In August of 2011, 75 tonnes (82 tons) of rat bait laced with poison was dropped from helicopters on Henderson Island in the South Pacific. Mass mortality of Pacific rats (Rattus exulans) followed immediately afterward. Then, in March of 2012, a single rat was seen, and in the time since, rat numbers have fully recovered. What went wrong? A few dozen didn’t take the bait, according to a case study published in Royal Society Open Science this week.
Remote oceanic islands house a huge diversity of animals that aren’t found anywhere else on the planet. But because the introduction of non-native species – especially rats from the genus Rattus – have driven many native species to extinction, conservation efforts have led to rodent eradication operations on 719 islands. Dropping poisoned bait from helicopters has worked 80 percent of the time. Understanding the reasons behind the failures depends on knowing how close they were to success.
The uninhabited, 43-square-kilometer (16.6-square-mile) Henderson Island is home to four species of land birds found nowhere else and four breeding species of ground-nesting petrels, such as the Henderson petrel (pictured above). Their chicks often fall victim to predation by Pacific rats, which arrived with Polynesian settlers 800 years ago. To eradicate the invasive rats, 75 tonnes (82 tons) of bait laced with the anti-coagulant toxicant brodifacoum was dropped on the island in a $2 million undertaking. And no rats were seen for three months afterward. Seven months after the drop, however, a single rat was spotted, and now somewhere between 50,000 and 100,000 rats thrive on the island.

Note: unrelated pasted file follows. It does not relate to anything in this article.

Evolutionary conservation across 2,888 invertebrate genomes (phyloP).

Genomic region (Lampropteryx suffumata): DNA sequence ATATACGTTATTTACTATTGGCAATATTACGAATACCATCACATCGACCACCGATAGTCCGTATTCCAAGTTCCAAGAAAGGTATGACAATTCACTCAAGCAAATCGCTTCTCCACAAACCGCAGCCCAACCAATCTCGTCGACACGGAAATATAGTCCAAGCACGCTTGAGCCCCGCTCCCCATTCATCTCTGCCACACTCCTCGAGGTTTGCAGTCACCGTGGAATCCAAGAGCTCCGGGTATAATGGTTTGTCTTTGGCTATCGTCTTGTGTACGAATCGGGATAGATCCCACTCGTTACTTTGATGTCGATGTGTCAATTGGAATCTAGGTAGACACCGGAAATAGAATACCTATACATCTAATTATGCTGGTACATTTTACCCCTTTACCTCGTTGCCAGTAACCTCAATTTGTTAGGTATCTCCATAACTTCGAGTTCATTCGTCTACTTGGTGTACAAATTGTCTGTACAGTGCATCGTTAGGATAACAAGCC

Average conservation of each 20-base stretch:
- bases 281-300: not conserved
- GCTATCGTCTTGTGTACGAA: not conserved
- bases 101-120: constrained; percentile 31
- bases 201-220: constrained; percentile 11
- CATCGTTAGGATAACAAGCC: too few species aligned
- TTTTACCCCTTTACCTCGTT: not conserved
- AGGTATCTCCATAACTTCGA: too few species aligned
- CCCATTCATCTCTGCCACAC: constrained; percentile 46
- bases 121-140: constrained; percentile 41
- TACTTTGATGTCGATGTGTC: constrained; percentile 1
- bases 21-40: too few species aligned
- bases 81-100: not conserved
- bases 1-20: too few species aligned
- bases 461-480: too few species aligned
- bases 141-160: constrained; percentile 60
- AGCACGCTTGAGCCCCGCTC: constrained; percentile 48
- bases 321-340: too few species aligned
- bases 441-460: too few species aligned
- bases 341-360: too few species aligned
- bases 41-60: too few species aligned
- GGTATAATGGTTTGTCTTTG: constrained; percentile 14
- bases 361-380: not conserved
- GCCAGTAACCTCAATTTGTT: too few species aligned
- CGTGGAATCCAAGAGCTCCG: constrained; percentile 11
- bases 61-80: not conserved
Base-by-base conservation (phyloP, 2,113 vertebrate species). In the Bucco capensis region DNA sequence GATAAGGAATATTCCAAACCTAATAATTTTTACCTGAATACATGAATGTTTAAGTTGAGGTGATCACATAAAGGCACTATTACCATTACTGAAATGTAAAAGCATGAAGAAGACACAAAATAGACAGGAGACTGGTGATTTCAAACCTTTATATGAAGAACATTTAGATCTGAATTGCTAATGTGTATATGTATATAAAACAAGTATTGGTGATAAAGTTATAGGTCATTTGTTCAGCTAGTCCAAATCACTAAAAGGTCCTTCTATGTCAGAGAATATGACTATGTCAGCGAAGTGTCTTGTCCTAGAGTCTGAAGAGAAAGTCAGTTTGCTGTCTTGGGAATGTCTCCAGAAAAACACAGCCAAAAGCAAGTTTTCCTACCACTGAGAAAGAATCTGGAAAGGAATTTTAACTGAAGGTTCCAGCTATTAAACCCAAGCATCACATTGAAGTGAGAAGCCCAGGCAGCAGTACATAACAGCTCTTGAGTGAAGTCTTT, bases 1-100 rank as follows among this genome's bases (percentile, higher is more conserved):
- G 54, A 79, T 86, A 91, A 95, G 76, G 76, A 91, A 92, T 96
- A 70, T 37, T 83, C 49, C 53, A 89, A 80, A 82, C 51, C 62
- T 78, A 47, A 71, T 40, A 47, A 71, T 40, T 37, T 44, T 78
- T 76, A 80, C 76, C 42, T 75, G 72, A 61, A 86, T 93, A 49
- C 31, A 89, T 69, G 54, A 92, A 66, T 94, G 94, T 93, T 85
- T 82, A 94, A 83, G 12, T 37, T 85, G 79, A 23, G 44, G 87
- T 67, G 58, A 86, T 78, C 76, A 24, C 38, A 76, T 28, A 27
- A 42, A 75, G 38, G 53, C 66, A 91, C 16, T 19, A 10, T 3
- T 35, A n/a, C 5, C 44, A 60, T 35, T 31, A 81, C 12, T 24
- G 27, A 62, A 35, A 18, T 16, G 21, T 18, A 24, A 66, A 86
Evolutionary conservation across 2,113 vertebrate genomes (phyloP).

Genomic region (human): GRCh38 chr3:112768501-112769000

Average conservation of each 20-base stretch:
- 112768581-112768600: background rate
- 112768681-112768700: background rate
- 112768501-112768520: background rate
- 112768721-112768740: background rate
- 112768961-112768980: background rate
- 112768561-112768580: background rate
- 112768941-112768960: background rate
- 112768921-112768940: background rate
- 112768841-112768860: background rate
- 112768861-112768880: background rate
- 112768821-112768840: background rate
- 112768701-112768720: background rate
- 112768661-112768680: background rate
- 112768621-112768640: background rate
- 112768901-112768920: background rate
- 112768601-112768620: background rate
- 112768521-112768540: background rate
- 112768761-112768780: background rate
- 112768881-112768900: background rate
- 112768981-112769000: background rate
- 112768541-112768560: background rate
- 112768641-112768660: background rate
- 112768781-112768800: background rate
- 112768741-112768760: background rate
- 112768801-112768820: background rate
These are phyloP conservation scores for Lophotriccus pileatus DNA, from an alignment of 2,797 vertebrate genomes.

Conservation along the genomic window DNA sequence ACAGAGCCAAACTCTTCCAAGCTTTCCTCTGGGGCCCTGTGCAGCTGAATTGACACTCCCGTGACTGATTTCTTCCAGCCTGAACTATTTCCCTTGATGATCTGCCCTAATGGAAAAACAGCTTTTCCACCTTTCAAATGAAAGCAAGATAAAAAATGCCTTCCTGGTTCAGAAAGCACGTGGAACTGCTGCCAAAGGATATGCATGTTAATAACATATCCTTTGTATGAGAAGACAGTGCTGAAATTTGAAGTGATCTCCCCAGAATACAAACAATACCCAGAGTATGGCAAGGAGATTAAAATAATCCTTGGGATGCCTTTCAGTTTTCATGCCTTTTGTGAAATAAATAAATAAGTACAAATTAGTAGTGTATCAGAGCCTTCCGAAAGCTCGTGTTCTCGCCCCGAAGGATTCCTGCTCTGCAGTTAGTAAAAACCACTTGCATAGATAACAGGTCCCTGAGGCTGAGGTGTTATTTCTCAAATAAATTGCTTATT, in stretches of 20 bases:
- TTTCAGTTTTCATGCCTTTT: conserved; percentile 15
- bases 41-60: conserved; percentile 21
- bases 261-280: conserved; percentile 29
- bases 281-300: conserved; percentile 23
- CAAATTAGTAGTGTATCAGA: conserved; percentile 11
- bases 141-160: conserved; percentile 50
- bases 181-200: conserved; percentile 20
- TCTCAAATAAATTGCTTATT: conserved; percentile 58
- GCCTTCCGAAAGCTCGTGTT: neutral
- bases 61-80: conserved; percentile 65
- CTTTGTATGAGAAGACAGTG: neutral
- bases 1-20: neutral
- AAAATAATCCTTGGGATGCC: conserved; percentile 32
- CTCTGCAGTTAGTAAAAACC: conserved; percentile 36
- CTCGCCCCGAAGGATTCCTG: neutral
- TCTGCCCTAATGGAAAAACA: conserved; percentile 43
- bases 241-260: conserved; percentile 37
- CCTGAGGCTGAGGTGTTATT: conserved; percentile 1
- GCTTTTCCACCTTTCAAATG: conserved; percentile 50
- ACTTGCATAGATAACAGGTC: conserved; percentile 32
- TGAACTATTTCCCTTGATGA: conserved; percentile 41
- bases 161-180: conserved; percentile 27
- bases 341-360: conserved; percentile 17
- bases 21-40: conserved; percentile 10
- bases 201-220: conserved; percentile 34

A team led by Michael Brooke from the University of Cambridge collected rat tissue from before and after the eradication attempt on Henderson. Using snap-trapping, they collected about 2 centimeters (0.78 inches) of the tail, then they extracted DNA from these tail tips. The team also gathered samples from other islands and island groups: Pitcairn, the Gambier archipelago in southeast French Polynesia, and the Cook Islands.
Re-introduction from neighboring islands was not the source of continued rat presence. Nor did the survivors develop brodifacoum resistance, based on experiments with brodifacoum-laced peanut butter.
Instead, a comparison of the genetic diversity of Henderson rats before and after the bait drop revealed that the entire rat population these days descended from about 50 rats that survived. The eradication attempt was, as the team described, "very nearly successful." It’s possible that the survivors either didn’t encounter the poison pellets or they preferred natural food over bait – especially if there was an abundance of available food.